Writing a grant becomes much simpler when you create a plan for the who, what, when, where, and why of submission. In collaboration with your grants team, game out who is responsible for each task/section of the grant, and decide when the deadline is for that task as you work to your ultimate goal.

Utilize Current Data About Your Programs

The more recent your data is, the more efficient your proposed project looks.

For example, don’t use U.S. Census data from 2010 when there is 2020 U.S. Census data available that is more updated and accurate. This is important to pay attention to when you utilize “boilerplate” or “evergreen” information about your programs—note which sections are dated each time that you submit, and update them with current data.

Research Grant Funders You’re Applying To

Read through the mission and priorities of the grant funding organization you are applying to. You have the best chance of being funded for your project if you can illustrate the alignment between your mission and the mission of the funder you are applying to.

Research Previous Grant Recipients

In addition to researching the grant funding organizations, you can also research the projects that they have funded in the past. By looking to see what trends they have in funding, you can determine if the opportunity would be a good fit for your organization too!

Instrumentl has an awesome feature that allows you to get insights like a grant maker’s giving patterns over multiple years, past grantees by location, openness to new grantees, and average & median grant amounts (see below!).

Instrumentl Grant Insights feature

Find A Good Proofreader

One of the easiest ways to avoid common pitfalls and mistakes in writing your proposal is to find a talented editor to read through your proposal to submit. Grant applications can be very long and complicated, and it can be easy to get lost or drop the ball. A “peer reviewer” can read through your proposal and offer input to make it more readable and clean up any errors you might have missed.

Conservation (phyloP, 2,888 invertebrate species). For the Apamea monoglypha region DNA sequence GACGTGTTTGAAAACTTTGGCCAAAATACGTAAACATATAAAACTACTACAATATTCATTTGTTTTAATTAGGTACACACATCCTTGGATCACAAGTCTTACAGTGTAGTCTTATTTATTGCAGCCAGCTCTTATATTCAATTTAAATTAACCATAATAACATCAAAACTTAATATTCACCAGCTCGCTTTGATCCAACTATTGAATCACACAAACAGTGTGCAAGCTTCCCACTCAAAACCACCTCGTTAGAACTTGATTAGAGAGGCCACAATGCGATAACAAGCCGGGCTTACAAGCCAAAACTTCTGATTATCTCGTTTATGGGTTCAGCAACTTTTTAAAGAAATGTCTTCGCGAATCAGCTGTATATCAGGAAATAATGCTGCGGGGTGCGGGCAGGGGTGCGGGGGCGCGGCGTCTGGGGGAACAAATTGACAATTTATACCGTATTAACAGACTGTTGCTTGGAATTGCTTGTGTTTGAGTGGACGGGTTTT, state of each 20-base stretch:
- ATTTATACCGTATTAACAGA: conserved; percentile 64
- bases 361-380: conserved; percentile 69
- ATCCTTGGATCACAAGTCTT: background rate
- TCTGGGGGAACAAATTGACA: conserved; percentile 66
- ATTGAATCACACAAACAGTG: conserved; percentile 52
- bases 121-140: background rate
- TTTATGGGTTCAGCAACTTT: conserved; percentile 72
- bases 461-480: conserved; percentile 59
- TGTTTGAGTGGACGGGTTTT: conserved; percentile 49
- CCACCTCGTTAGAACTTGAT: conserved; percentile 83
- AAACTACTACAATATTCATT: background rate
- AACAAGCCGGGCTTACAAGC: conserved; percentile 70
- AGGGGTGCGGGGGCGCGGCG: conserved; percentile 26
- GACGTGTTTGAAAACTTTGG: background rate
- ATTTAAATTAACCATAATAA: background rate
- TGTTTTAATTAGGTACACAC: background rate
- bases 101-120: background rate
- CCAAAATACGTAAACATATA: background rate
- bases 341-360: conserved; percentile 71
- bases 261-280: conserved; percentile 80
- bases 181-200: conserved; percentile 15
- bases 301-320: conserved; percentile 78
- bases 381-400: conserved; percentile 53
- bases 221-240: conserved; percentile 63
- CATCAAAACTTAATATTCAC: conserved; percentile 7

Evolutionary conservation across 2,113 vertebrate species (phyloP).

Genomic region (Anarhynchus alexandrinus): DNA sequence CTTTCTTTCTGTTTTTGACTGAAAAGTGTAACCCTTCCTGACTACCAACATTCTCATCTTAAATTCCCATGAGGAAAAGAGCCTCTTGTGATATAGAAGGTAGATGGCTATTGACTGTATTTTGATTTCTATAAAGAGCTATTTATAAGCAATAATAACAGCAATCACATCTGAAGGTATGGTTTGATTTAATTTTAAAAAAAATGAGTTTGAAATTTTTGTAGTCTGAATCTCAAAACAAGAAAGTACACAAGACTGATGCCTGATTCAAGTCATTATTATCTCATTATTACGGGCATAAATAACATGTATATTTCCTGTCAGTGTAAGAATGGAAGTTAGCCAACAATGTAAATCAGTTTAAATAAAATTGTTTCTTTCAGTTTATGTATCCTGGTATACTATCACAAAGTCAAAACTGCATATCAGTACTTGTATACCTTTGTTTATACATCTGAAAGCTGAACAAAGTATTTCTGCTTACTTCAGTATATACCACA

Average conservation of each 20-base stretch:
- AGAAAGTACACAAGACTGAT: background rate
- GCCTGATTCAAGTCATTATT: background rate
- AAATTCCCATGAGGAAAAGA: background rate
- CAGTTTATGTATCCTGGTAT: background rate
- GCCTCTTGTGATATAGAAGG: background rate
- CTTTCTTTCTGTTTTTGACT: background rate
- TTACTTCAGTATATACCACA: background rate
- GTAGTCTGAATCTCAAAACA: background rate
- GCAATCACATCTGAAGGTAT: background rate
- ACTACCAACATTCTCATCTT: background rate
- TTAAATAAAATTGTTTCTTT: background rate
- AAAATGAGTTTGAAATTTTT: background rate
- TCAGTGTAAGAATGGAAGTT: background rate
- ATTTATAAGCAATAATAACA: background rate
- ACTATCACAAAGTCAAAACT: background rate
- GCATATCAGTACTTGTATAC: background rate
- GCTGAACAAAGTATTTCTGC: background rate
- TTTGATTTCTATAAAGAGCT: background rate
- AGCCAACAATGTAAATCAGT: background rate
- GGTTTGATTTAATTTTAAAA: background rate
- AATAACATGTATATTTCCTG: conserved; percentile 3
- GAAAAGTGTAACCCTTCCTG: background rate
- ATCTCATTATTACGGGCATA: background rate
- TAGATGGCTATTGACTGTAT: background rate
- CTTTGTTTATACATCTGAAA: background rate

Additional Grant Proposal Resources

Resources

There are a ton of guides and supplemental materials available online that can help you transform your next grant proposal from sufficient to truly good. Here are a few recommendations:

19 Tips for Stronger Grant Proposals- an Instrumentl blog post that delves into the 5 Rs of grant writing: readiness, research, relationships, writing, and reporting.

The Common Grant Application Format by Carnegie Mellon- a great place to start in constructing a solid template for a grant proposal. A “common application” is a format for a grant proposal that you can submit to multiple funders at once.

Connecting Smart Project Goals, SMART Objectives, and Grant Research Keywords with Dr. Bev Browning- If you’re wondering how to write your Goals, Objectives and Outcomes section, check out this Instrumentl Partner Webinar led by Grant Professionals Association Approved Trainer, Dr. Beverly Browning.

Tell Stories to Make Your Case for Funding More Compelling by the Grant Professionals Association (GPA)- One of the things that can get your grant proposal to the top of the pile is to incorporate storytelling, to evoke an emotional response from the grant reviewer. This article is a great place to start learning the fundamentals of storytelling in grant writing.

Wrapping Up: Good Grant Proposals

Proposal

In the competitive grant environment, it is important that each grant proposal is a fine-tuned example of what your nonprofit programs do. If you do your research and give yourself time to plan and write each section of your proposal using the techniques we covered, you will have a quality submission!

A final tip on writing good grant proposals is to always spend some time checking out what is new and improved in the grant writing universe so you can incorporate new techniques into your writing.

The Instrumentl blog is a great bookmark to keep on file so you can continue to learn more about how to write grant proposals. It’s also an awesome tool to use to research grant opportunities and funders to get the ball rolling in identifying where you can submit your good grant proposal.

So congrats on taking this step in your grant writing journey, and good luck with your next step too!